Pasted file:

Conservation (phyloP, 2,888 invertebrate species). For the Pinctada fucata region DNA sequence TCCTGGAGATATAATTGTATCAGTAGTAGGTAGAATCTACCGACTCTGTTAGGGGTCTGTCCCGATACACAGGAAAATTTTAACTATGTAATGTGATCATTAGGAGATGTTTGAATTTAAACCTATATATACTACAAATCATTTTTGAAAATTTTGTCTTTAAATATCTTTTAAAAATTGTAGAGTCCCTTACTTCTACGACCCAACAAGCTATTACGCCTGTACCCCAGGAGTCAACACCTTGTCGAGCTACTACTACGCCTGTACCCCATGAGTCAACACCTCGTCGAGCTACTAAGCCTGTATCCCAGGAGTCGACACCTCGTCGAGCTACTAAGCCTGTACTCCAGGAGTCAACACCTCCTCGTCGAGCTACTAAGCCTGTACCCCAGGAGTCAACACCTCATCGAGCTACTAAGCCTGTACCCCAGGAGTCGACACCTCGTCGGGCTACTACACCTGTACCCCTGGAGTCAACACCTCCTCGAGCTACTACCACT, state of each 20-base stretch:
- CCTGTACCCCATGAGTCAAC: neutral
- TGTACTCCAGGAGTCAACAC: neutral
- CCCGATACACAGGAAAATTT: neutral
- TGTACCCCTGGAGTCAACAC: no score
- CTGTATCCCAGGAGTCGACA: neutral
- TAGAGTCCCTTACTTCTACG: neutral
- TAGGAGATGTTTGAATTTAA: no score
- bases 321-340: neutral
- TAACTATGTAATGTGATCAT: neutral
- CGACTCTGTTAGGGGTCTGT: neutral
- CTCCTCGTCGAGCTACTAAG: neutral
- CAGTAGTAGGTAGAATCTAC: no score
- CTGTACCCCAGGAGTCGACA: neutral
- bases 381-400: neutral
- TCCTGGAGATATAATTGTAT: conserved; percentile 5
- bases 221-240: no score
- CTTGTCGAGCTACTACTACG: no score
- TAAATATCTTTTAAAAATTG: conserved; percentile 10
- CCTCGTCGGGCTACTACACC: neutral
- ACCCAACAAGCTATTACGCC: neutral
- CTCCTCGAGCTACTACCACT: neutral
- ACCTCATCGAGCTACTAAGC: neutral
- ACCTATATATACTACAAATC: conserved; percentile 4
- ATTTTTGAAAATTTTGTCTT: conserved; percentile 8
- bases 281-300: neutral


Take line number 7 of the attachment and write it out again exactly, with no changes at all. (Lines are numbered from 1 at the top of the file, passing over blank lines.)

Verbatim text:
- TAGAGTCCCTTACTTCTACG: neutral